It features six terrains, the Maghreb, Desert, The Sahel, Savannah and Grassland, Mountain and Highveld, and Forest, each with their own dedicated section. Essays from established architects and academics on each area, along with an essay and travel notes by Adjaye himself, richly describe each area and city.
Adjaye was born in Dar es Salaam in Tanzania, but as his father was a diplomat, he’s moved around and lived in almost every region on the continent: East Africa, Central Africa, West Africa and North Africa.
“We were placed in the emerging cities, the new cities that were rising,” Adjaye tells OkayAfrica. “For me, the continent of Africa is therefore a group of rising metropolitan, modernist cities and that memory has been powerful for me.”
Sir David Frank Adjaye OBE (born September 1966) is a Ghanaian British architect. Adjaye is the lead designer of the National Museum of African American History and Culture, located on the National Mall in Washington, DC.
David Adjaye was born in Dar es Salaam, Tanzania. The son of a Ghanaian diplomat, David Adjaye lived in Tanzania, Egypt, Yemen and Lebanon before moving to Britain at the age of nine. He earned a BA at London South Bank University, before graduating with an MA in 1993 from the Royal College of Art.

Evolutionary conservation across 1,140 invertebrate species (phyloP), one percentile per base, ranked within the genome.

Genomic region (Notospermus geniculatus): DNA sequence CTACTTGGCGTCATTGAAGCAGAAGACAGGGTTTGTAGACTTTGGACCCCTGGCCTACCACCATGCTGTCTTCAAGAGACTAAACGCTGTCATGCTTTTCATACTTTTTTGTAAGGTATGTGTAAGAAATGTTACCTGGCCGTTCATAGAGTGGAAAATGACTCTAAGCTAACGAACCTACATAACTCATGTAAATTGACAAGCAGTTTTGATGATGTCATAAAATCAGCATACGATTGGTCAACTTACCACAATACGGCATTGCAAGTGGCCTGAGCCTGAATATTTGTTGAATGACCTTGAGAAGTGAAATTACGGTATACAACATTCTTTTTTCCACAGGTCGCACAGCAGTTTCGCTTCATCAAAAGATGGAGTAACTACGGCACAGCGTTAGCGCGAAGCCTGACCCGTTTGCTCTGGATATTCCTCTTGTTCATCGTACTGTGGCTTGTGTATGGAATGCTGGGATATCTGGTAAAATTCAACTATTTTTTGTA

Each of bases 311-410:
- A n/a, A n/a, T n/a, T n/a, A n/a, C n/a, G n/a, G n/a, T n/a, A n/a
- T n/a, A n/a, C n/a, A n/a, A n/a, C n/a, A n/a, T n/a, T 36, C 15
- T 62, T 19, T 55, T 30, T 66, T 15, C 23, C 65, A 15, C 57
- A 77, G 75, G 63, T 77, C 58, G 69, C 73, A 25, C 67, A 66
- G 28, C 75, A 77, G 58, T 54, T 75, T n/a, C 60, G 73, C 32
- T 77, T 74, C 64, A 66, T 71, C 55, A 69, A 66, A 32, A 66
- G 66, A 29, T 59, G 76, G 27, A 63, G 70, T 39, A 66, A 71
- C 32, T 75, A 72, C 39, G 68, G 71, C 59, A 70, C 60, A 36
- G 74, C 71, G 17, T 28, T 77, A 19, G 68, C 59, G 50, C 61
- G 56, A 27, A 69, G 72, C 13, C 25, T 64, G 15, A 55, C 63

Recent works include the Museum of Contemporary Art in Denver, the Nobel Peace Centre in Oslo and the Skolkovo Moscow School of Management, completed in 2010.
Adjaye currently holds a Visiting Professor post at Princeton University School of Architecture. He was the first Louis Kahn visiting professor at the University of Pennsylvania, and was the Kenzo Tange Professor in Architecture at Harvard Graduate School of Design. In addition, he is a RIBA Chartered Member, an AIA Honorary Fellow, a Foreign Honorary Member of the American Academy of Arts and Letters, and a Senior Fellow of the Design Futures Council. He is a member of the Advisory Council of the Barcelona Institute of Architecture and also serves as member of the Advisory Boards of the Barcelona Institute of Architecture and the LSE Cities Programme.
He was part of the team that designed the Petronia city project in the heart of Nana Kwame Bediako’s Wonda World Estates 2000-acre mixed-use city development project, catering to the fast-growing oil and gas and mining sectors in the Western Region of Ghana.
Making Place: The Architecture of David Adjaye was on display at the Art Institute of Chicago from September 2015 to January 2016. (Wikipedia).